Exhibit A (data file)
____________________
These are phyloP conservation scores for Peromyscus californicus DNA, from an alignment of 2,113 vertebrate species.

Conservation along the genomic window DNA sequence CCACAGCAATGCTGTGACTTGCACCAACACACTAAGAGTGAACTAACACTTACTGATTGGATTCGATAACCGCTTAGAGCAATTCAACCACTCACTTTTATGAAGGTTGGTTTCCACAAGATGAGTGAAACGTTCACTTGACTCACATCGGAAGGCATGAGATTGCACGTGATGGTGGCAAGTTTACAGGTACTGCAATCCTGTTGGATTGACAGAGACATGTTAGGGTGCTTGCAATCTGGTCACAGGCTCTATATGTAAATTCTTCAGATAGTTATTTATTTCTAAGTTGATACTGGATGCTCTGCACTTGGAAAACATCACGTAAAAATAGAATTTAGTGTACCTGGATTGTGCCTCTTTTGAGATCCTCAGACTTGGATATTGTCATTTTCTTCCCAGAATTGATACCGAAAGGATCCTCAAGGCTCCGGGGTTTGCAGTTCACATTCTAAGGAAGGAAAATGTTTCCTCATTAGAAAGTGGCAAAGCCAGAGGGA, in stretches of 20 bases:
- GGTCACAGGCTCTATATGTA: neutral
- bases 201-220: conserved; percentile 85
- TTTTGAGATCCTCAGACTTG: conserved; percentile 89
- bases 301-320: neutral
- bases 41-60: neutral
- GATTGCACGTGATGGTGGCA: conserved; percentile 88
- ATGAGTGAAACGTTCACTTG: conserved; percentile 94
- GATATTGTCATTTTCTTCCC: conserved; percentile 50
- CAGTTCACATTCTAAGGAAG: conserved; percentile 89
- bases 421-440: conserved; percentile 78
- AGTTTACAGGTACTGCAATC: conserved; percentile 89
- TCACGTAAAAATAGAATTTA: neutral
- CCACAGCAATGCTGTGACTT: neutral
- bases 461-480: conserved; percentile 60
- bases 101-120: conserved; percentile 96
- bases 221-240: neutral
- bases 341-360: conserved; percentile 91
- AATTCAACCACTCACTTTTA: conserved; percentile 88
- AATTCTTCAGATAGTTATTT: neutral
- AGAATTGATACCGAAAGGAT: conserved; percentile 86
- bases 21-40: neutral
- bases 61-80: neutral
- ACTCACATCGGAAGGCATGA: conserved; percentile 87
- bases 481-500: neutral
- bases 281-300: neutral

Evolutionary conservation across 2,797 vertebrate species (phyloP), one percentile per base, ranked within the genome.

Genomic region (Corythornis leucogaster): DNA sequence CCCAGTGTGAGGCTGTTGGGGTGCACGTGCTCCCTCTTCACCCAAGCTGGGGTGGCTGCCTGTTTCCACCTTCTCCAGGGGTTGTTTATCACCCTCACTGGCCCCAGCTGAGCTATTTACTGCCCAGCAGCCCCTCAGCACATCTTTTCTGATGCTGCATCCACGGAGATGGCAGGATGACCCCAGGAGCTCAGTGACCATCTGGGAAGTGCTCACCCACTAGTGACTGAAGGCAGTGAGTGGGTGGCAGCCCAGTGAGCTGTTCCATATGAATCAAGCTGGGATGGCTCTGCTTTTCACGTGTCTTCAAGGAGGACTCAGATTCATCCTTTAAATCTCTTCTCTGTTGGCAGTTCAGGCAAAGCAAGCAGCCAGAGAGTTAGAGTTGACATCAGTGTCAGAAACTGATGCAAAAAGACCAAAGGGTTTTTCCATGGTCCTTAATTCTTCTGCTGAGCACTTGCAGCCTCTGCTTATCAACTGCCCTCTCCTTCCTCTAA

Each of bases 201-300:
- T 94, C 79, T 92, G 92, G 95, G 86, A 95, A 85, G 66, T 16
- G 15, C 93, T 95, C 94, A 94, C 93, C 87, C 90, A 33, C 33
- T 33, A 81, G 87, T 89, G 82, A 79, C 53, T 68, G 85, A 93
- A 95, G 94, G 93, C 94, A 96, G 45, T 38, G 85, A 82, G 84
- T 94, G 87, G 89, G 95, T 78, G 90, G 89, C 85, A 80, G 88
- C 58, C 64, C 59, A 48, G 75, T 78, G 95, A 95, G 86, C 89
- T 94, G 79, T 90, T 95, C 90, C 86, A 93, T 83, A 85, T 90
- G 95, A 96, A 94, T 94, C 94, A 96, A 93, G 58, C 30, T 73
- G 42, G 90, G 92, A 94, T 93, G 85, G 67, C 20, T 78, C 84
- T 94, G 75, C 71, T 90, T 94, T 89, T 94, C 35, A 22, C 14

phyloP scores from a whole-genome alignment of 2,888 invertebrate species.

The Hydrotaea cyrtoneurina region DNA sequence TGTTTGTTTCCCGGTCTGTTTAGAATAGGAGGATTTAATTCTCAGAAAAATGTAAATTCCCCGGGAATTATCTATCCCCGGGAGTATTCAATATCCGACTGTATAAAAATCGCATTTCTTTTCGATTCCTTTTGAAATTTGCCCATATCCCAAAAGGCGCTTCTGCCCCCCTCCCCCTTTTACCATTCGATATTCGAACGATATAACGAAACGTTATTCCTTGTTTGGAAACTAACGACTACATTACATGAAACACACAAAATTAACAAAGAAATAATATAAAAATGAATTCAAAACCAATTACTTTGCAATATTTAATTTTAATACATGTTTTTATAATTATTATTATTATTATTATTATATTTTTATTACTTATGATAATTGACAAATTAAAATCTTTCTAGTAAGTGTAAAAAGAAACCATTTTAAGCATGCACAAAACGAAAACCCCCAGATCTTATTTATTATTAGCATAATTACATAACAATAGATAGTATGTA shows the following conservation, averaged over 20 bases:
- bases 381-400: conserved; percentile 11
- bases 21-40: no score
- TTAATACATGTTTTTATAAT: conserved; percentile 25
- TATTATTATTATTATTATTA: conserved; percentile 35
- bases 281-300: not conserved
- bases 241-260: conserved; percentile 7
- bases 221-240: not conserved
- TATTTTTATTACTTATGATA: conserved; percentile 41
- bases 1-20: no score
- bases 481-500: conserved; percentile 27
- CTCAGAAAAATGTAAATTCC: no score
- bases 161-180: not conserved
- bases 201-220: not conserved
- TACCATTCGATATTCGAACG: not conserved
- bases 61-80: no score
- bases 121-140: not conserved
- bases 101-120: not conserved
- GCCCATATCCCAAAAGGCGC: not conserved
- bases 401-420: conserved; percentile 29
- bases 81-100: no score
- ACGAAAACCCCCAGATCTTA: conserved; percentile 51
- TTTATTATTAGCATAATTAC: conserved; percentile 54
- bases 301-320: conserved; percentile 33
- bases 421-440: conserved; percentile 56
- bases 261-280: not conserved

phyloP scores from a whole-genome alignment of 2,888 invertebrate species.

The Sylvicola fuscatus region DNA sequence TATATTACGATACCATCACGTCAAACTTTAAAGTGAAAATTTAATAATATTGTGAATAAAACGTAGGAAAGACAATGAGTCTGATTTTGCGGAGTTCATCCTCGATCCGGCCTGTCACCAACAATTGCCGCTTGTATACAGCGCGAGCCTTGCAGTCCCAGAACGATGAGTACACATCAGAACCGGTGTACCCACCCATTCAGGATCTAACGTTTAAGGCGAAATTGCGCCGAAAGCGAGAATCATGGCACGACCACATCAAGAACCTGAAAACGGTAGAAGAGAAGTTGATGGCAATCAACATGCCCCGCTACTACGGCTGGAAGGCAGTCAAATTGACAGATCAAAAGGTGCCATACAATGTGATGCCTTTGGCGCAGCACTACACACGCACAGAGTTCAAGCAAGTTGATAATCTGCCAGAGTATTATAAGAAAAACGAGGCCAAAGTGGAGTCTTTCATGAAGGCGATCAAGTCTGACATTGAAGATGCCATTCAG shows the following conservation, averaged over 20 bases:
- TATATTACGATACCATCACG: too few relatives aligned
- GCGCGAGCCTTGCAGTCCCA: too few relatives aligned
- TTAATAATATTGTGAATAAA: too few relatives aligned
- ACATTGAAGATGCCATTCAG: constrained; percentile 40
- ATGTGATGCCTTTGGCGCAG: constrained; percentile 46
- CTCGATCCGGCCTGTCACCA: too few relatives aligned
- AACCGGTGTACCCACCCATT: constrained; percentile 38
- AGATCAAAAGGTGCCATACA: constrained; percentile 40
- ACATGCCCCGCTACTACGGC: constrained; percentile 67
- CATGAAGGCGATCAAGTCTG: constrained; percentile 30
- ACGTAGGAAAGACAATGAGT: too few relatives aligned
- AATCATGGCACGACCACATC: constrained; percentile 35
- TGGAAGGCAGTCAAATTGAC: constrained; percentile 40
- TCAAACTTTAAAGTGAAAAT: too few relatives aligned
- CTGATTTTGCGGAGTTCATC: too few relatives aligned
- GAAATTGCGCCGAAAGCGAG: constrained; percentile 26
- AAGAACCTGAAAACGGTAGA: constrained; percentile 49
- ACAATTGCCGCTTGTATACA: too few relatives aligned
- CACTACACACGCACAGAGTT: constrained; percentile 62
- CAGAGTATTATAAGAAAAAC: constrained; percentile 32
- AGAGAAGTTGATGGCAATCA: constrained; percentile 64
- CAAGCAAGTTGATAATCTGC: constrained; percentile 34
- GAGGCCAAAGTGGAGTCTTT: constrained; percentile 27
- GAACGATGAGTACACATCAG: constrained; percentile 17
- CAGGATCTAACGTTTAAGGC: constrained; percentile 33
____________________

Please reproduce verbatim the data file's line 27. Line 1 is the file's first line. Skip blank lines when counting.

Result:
- bases 281-300: neutral